Gout

By Lewis Warsh b. 1944 Lewis Warsh
He changes into a bird, and that’s
the only difference. Rain
on the improved sidewalk seems
inspired after so much heat.
Look at the objects
that have already wilted and died.
Someone is losing hair trying
to penetrate the meaning of death—rather
language which postpones dying
is inventing a drug to keep us alive.
Being similar never made this body more true. Bills
for electricity and answering
service are burning inside the hearth.
My dream, to have a hearth and
set an example for fading
youth. The conspicuous peacock
neither turns nor changes,
yet suddently loses its feathers, buckles
in the dust and dies. The
meaning is as fantastic as any truth. Language
invents a painkilling drug for restoring youth—an
occasion inviting feelings which
jolt and never subside. I mean
he is dying again, slowly, as he gains time.

Lewis Warsh, "Gout" from Dreaming as One, published by Corinth Books. Copyright © 1971 by Lewis Warsh. Reprinted by permission of Lewis Warsh.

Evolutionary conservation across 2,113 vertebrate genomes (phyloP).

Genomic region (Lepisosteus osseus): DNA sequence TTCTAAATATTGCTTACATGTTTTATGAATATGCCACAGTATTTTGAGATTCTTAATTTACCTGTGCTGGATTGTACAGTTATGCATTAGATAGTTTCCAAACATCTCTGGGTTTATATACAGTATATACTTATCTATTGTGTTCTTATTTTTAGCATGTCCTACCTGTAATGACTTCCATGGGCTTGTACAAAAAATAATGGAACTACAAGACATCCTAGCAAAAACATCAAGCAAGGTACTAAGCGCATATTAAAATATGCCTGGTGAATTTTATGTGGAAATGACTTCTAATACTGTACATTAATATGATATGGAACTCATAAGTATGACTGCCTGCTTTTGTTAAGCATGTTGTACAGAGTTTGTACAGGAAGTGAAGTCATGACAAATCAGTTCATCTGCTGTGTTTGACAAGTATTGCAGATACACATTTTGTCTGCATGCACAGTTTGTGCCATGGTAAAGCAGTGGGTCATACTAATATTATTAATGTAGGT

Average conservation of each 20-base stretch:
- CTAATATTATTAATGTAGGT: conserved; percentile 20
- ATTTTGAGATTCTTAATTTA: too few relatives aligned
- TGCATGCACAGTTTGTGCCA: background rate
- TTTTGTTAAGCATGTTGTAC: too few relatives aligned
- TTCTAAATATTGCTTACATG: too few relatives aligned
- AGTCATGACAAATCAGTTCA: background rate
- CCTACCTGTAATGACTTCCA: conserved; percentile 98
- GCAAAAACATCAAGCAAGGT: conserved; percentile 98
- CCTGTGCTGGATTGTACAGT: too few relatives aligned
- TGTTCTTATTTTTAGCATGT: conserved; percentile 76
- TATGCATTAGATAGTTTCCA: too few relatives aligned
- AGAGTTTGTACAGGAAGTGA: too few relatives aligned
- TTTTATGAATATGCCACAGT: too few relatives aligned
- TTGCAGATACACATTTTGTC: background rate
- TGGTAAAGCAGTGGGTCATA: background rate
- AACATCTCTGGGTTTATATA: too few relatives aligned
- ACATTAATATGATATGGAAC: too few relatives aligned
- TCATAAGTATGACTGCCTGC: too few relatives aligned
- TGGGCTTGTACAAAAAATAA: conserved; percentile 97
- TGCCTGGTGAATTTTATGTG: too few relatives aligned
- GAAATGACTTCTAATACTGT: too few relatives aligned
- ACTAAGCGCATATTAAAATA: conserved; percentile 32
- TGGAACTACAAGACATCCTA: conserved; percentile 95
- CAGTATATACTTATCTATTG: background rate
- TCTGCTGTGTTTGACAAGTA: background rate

Source: Dreaming as One (Corinth Books, 1971)

Discover this poem’s context and related poetry, articles, and media.

Poet Lewis Warsh b. 1944

Subjects Living, Growing Old, Death, The Mind, Time & Brevity, Arts & Sciences, Poetry & Poets, Language & Linguistics

Biography

One of the principal members of the second generation of the New York School poets, Lewis Warsh’s long career has spanned the experimental writing movement on both coasts and produced a wealth of poems, novels, commentaries, translations, and art works. Born in the Bronx, New York, Warsh attended the City College of New York, where he earned both his BA and MA in English. Warsh started writing poetry and fiction as a teenager . . .

Continue reading this biography

Poem Categorization

SUBJECT Living, Growing Old, Death, The Mind, Time & Brevity, Arts & Sciences, Poetry & Poets, Language & Linguistics

Report a problem with this poem

Originally appeared in Poetry magazine.

This poem has learning resources.

This poem is good for children.

This poem has related video.

This poem has related audio.